Trasylol Kidney Damage Side Effects

by Steve Fields - Date: 2007-04-22 - Word Count: 525 Share This!

Bayer's Trasylol problems are growing following increasing reports of the drug's side effects. Trasylol has recently been linked to a higher risk of kidney damage, heart attack, and death in the five years following a patient undergoing bypass heart surgery. In 1993 Trasylol (Aprotinin) was approved by the Federal Drug Administration. Aprotinin is manufactured by Bayer under the brand name Trasylol. Over the past several years Trasylol sales continued to increase even though studies indicated serious Trasylol kidney damage side effects.

Most heart surgery patients don't know if they were given Trasylol during their open heart surgery. Many patients suffering from Trasylol kidney damage side effects don't know if they were given Trasylol during their surgery because the surgeon made the decision whether to administer the drug to stop excessive bleeding during surgery.

Trasylol affects the way in which blood clots. It is given to open heart surgery patients to prevent excessive bleeding side effects. Trasylol is mainly used during repeat coronary artery bypass surgery to reduce the amount of bleeding both during and after surgery. The drug has been in use for 13 years and a million patients have received it. One of the most serious complications for bypass surgery patients is excessive bleeding. Clotting medications such as Trasylol reduce the amount of blood transfusion needed during surgery. In 2006 The New England Journal of Medicine (NEJM) published a study that reported Trasylol problems with an increased risk of developing heart failure, kidney damage, myocardial infarction, and stroke in bypass heart surgery patients.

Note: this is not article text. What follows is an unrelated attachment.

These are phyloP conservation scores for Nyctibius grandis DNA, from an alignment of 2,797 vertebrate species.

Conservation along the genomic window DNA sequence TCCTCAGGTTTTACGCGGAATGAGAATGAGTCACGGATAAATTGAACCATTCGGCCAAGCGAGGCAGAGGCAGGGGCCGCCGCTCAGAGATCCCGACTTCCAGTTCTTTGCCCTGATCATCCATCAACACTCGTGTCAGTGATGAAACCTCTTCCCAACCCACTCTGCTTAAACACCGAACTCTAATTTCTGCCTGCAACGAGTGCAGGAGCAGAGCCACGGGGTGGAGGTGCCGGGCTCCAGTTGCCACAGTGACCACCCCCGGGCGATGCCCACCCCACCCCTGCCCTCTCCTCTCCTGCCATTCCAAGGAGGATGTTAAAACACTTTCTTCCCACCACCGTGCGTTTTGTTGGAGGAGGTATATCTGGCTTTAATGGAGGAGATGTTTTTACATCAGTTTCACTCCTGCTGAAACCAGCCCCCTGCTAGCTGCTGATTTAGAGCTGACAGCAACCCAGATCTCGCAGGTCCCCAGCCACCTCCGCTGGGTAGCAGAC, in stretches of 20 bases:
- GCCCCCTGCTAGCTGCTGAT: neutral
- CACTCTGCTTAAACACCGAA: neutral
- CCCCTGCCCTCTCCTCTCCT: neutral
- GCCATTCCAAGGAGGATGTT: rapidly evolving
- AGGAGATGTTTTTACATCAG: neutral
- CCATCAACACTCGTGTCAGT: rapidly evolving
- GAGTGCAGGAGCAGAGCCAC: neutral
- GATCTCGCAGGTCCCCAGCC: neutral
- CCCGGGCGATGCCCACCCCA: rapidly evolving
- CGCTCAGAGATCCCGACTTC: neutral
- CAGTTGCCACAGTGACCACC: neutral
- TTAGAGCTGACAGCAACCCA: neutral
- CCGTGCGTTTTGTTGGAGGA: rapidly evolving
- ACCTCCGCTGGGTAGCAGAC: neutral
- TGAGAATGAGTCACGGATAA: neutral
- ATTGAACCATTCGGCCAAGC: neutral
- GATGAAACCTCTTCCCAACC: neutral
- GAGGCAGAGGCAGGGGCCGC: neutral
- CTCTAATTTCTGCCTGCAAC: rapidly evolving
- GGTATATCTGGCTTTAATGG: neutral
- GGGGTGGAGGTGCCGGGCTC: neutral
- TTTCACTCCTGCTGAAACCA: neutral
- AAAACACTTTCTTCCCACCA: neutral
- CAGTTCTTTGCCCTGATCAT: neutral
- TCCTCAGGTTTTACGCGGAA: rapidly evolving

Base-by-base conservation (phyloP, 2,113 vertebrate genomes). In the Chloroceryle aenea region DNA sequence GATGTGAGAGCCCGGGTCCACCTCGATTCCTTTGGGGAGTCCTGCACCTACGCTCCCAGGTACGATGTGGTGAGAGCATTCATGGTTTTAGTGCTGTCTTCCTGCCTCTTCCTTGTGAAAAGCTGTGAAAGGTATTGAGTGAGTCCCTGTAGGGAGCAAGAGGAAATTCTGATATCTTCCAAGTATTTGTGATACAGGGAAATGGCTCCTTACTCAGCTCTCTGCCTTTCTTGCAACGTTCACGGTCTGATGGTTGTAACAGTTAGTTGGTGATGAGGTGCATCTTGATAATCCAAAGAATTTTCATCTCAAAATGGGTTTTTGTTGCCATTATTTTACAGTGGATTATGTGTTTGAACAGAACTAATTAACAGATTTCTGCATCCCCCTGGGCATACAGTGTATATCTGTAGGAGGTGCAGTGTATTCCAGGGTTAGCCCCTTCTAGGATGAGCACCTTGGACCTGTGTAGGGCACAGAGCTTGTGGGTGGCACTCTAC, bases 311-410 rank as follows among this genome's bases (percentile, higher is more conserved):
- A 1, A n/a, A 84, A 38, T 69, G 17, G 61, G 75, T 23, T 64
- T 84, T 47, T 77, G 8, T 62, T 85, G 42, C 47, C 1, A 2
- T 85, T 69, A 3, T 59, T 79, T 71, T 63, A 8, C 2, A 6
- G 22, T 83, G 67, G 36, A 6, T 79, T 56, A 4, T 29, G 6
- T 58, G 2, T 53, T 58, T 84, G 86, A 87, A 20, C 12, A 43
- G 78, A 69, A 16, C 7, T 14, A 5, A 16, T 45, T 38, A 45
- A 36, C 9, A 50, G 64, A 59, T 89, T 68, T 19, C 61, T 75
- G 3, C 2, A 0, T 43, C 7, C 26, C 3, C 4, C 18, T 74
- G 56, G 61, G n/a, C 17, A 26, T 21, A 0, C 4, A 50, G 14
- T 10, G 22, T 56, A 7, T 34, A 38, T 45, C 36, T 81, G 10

On September 21, 2006 the FDA's Cardiovascular and Renal Drug Advisory Committee met to evaluate current data regarding Trasylol side effects. On September 29, 2006, the FDA issued a public health advisory stating that it had new information that Bayer failed to disclose an earlier study that it had conducted involving 67,000 heart surgery patients. Preliminary review of this study suggested that Trasylol side effects included higher risks for stroke, congestive heart failure, kidney damage, and death. Bayer failed to disclose this study during the Advisory Committee on September 21, 2006.

Dr. Dennis Mangano, the lead author of the NEJM Trasylol side effects study, has noted that Trasylol problems occurred more frequently than those linked with the drug Vioxx. Dr. Mangano relates, "In fact our findings raise even more troubling concerns, for:
(1) aprotinin has been on the market for three times as long as Vioxx, yet few comprehensive safety studies have been conducted since approval;
(2) the life-threatening complications with aprotinin found here occurred far more frequently than those with Vioxx; and
(3) far less expensive generic alternatives to aprotinin which are equally effective in limiting bleeding have been available, but have been underused."

The observational study concluded, "Our findings raise serious concerns regarding the safety of an approved drug intended to limit blood loss in at-risk patients undergoing surgery." Mangano related his opinion regarding the ongoing use of Trasylol, stating "In good conscience, I could not administer (Trasylol) to this group of patients, especially given the availability of safer alternatives." Trasylol problems continue to be studied and the FDA is monitoring Trasylol kidney damage side effects and advising physicians to consider limiting the drug's use.

Related Tags: heart attack, stroke, bypass surgery, kidney failure, trasylol heart surgery, trasylol side effects, trasylol, trasylol kidney damage, aprotinin

Steve FieldsTo learn more about Trasylol Side Effects please visit our website.For more information please visit minnesotatrasylolattorney.comOur team of Trasylol lawyers represents clients in Minnesota, Wisconsin, Iowa, Arizona, North Dakota and South Dakota.

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